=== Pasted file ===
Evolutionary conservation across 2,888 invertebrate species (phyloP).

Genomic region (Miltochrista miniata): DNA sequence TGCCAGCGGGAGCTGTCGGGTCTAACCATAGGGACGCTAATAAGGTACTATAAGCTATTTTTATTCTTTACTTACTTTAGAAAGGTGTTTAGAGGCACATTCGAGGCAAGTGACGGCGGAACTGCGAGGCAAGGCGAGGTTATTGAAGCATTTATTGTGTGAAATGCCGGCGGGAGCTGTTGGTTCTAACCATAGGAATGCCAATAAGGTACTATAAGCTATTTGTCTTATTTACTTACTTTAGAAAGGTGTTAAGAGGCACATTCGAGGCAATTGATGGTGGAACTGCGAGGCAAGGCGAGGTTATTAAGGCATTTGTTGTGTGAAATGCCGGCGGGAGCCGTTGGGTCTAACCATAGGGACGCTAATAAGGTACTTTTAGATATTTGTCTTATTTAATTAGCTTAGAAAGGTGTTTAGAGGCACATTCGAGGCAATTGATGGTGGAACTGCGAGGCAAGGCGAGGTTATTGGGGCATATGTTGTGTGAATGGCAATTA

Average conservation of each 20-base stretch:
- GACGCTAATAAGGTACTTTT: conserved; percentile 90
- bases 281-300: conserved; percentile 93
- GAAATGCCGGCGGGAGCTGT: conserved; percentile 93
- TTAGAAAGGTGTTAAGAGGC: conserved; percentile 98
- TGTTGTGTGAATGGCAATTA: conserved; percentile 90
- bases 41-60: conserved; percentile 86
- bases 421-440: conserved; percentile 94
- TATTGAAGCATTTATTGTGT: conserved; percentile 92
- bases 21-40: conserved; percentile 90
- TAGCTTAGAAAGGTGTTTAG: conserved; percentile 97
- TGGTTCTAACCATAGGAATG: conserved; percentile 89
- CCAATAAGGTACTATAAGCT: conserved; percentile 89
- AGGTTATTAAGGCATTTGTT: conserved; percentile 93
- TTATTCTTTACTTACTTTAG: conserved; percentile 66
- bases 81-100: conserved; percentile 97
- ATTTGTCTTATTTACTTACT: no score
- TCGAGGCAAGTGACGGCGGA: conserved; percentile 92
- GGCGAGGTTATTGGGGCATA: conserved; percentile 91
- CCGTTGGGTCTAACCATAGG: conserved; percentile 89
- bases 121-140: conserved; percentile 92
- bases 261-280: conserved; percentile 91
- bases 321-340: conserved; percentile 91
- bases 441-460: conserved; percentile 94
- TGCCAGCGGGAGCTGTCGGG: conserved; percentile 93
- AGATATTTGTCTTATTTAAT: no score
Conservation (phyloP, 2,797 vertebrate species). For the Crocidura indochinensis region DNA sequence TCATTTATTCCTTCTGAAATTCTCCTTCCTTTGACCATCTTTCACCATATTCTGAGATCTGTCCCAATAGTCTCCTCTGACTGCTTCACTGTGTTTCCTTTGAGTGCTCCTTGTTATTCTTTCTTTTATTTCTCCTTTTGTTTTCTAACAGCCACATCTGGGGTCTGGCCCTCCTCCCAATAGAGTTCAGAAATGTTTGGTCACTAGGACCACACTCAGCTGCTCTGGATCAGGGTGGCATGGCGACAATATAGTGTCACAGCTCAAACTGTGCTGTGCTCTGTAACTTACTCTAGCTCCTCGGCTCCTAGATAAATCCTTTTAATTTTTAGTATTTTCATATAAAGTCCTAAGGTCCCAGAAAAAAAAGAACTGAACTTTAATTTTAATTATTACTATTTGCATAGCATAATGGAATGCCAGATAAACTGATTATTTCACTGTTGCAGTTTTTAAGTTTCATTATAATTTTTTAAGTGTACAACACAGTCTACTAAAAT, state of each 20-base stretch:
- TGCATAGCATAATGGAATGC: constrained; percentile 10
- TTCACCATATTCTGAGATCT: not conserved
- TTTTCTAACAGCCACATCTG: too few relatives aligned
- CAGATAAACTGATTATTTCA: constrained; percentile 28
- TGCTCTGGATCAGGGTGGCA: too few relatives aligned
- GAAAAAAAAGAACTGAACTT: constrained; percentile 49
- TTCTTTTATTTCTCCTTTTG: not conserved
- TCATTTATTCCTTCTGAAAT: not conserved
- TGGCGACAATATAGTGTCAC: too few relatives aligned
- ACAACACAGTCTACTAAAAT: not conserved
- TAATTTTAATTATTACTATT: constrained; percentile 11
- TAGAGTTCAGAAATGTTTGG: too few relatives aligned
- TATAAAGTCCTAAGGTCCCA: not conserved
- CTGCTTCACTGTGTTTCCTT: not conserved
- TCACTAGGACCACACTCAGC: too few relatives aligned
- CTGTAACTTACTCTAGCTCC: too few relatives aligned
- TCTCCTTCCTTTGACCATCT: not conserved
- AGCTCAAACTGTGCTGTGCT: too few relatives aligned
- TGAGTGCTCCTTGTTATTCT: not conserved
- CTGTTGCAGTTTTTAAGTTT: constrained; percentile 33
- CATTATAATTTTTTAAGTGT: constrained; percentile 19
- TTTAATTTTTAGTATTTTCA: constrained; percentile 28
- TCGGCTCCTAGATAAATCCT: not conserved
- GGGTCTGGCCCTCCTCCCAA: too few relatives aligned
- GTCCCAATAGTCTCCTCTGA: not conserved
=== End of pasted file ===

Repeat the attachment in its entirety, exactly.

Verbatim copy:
Evolutionary conservation across 2,888 invertebrate species (phyloP).

Genomic region (Miltochrista miniata): DNA sequence TGCCAGCGGGAGCTGTCGGGTCTAACCATAGGGACGCTAATAAGGTACTATAAGCTATTTTTATTCTTTACTTACTTTAGAAAGGTGTTTAGAGGCACATTCGAGGCAAGTGACGGCGGAACTGCGAGGCAAGGCGAGGTTATTGAAGCATTTATTGTGTGAAATGCCGGCGGGAGCTGTTGGTTCTAACCATAGGAATGCCAATAAGGTACTATAAGCTATTTGTCTTATTTACTTACTTTAGAAAGGTGTTAAGAGGCACATTCGAGGCAATTGATGGTGGAACTGCGAGGCAAGGCGAGGTTATTAAGGCATTTGTTGTGTGAAATGCCGGCGGGAGCCGTTGGGTCTAACCATAGGGACGCTAATAAGGTACTTTTAGATATTTGTCTTATTTAATTAGCTTAGAAAGGTGTTTAGAGGCACATTCGAGGCAATTGATGGTGGAACTGCGAGGCAAGGCGAGGTTATTGGGGCATATGTTGTGTGAATGGCAATTA

Average conservation of each 20-base stretch:
- GACGCTAATAAGGTACTTTT: conserved; percentile 90
- bases 281-300: conserved; percentile 93
- GAAATGCCGGCGGGAGCTGT: conserved; percentile 93
- TTAGAAAGGTGTTAAGAGGC: conserved; percentile 98
- TGTTGTGTGAATGGCAATTA: conserved; percentile 90
- bases 41-60: conserved; percentile 86
- bases 421-440: conserved; percentile 94
- TATTGAAGCATTTATTGTGT: conserved; percentile 92
- bases 21-40: conserved; percentile 90
- TAGCTTAGAAAGGTGTTTAG: conserved; percentile 97
- TGGTTCTAACCATAGGAATG: conserved; percentile 89
- CCAATAAGGTACTATAAGCT: conserved; percentile 89
- AGGTTATTAAGGCATTTGTT: conserved; percentile 93
- TTATTCTTTACTTACTTTAG: conserved; percentile 66
- bases 81-100: conserved; percentile 97
- ATTTGTCTTATTTACTTACT: no score
- TCGAGGCAAGTGACGGCGGA: conserved; percentile 92
- GGCGAGGTTATTGGGGCATA: conserved; percentile 91
- CCGTTGGGTCTAACCATAGG: conserved; percentile 89
- bases 121-140: conserved; percentile 92
- bases 261-280: conserved; percentile 91
- bases 321-340: conserved; percentile 91
- bases 441-460: conserved; percentile 94
- TGCCAGCGGGAGCTGTCGGG: conserved; percentile 93
- AGATATTTGTCTTATTTAAT: no score
Conservation (phyloP, 2,797 vertebrate species). For the Crocidura indochinensis region DNA sequence TCATTTATTCCTTCTGAAATTCTCCTTCCTTTGACCATCTTTCACCATATTCTGAGATCTGTCCCAATAGTCTCCTCTGACTGCTTCACTGTGTTTCCTTTGAGTGCTCCTTGTTATTCTTTCTTTTATTTCTCCTTTTGTTTTCTAACAGCCACATCTGGGGTCTGGCCCTCCTCCCAATAGAGTTCAGAAATGTTTGGTCACTAGGACCACACTCAGCTGCTCTGGATCAGGGTGGCATGGCGACAATATAGTGTCACAGCTCAAACTGTGCTGTGCTCTGTAACTTACTCTAGCTCCTCGGCTCCTAGATAAATCCTTTTAATTTTTAGTATTTTCATATAAAGTCCTAAGGTCCCAGAAAAAAAAGAACTGAACTTTAATTTTAATTATTACTATTTGCATAGCATAATGGAATGCCAGATAAACTGATTATTTCACTGTTGCAGTTTTTAAGTTTCATTATAATTTTTTAAGTGTACAACACAGTCTACTAAAAT, state of each 20-base stretch:
- TGCATAGCATAATGGAATGC: constrained; percentile 10
- TTCACCATATTCTGAGATCT: not conserved
- TTTTCTAACAGCCACATCTG: too few relatives aligned
- CAGATAAACTGATTATTTCA: constrained; percentile 28
- TGCTCTGGATCAGGGTGGCA: too few relatives aligned
- GAAAAAAAAGAACTGAACTT: constrained; percentile 49
- TTCTTTTATTTCTCCTTTTG: not conserved
- TCATTTATTCCTTCTGAAAT: not conserved
- TGGCGACAATATAGTGTCAC: too few relatives aligned
- ACAACACAGTCTACTAAAAT: not conserved
- TAATTTTAATTATTACTATT: constrained; percentile 11
- TAGAGTTCAGAAATGTTTGG: too few relatives aligned
- TATAAAGTCCTAAGGTCCCA: not conserved
- CTGCTTCACTGTGTTTCCTT: not conserved
- TCACTAGGACCACACTCAGC: too few relatives aligned
- CTGTAACTTACTCTAGCTCC: too few relatives aligned
- TCTCCTTCCTTTGACCATCT: not conserved
- AGCTCAAACTGTGCTGTGCT: too few relatives aligned
- TGAGTGCTCCTTGTTATTCT: not conserved
- CTGTTGCAGTTTTTAAGTTT: constrained; percentile 33
- CATTATAATTTTTTAAGTGT: constrained; percentile 19
- TTTAATTTTTAGTATTTTCA: constrained; percentile 28
- TCGGCTCCTAGATAAATCCT: not conserved
- GGGTCTGGCCCTCCTCCCAA: too few relatives aligned
- GTCCCAATAGTCTCCTCTGA: not conserved